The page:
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Keynotes

Picture credit: Ron Powell

Picture credit: Ron Powell

Anthony (aka Tony) L. Brooks

Aalborg University, Denmark 

Title: When computers can dream…Artist perspective on Smart Digital Future(s)

Bio:

Dr. Anthony Brooks is Associate Professor at Aalborg University, Denmark where he is director/founder of the ‘SensoramaLab” (Virtual Reality, HCI and Playful Learning Complex) and a founding team-member of the Medialogy education wherein he is now a section leader, lecturer, coordinator, supervisor, and study board member. Originating from Wales, born into a family with disabled members, at an early age he invented ‘alternative solutions’ for adaptive accessibility and ‘control”. In the 1980s he created bespoke instruments and volumetric invisible sensing systems for unencumbered gesture-control of digital media to stimulate meaningful causal interactions that could be tailored to individuals, their needs, preferences and desires alongside the outcome goals of facilitators, therapists, educators etc. A goal was to create adaptable playful, enjoyable, and fun creative experiences for end-users that optimised motivation in participation to increase compliance and adherance to transdisciplinary intervention programmes e.g. in rehabilitation, healthcare wellbeing, quality of life, learning/education, play, entertainment, recreation, and more: Societal impact was targeted. He was the first artist in residence at the Centre for Advanced Visualisation and Interactivity (CAVI) at Aarhus University, Denmark at the end of 1990s originated the ZOOM model (Zone of Optimized Motivation) for in-action intervention and on-action analysis and assessment /refinement. He has approximately 200 publications. His research is responsible for – sizable externally funded national and international (European) projects, a serious-games industry start-up company, and a family of patents resulting from the evolved method and prototypes, e.g. US6893407 “Communication Method and Apparatus”. He is acknowledged as a third culture thinker and “world pioneer in digital media and its use with the disabled community”. He is an active keynote speaker at international events and has presented globally. He is an ambassador for accessibility and is Danish representative for UNESCO’s International Federation for Information Processing (IFIP) Technical committee (WG14) on “Entertainment Computing” – specifically under work groups WG14.7 “Art and Entertainment”; WG14.8 “Serious Games”, and WG 14.9 “Game Accessibility”. He works with the European Commission as EU expert examiner.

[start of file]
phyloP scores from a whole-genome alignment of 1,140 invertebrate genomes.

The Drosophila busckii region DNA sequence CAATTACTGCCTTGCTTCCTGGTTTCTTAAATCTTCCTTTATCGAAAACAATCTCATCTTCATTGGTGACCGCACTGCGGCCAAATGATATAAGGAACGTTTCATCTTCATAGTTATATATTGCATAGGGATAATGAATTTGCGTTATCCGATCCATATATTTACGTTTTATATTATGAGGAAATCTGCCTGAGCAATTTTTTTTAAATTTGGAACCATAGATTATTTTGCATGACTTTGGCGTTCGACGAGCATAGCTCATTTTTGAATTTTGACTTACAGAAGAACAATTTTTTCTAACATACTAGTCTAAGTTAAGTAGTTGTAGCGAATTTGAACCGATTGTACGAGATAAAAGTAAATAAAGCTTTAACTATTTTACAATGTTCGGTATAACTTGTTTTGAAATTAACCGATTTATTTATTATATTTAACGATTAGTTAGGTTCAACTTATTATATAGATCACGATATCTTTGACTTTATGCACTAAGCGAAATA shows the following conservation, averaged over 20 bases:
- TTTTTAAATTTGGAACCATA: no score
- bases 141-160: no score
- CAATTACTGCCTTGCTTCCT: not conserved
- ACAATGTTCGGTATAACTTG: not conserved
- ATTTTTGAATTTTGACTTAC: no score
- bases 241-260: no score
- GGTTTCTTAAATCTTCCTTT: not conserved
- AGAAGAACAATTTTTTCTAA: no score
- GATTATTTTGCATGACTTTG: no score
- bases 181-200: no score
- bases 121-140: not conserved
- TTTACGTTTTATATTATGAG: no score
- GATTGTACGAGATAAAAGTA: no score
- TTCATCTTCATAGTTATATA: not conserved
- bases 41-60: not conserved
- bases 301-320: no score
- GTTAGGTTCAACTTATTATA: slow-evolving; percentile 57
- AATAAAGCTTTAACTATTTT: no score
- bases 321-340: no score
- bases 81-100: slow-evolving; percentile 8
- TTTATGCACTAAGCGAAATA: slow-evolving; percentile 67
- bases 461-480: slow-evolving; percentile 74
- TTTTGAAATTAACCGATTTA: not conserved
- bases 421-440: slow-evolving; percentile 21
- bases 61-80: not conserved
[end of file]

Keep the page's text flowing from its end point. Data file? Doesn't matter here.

Abstract: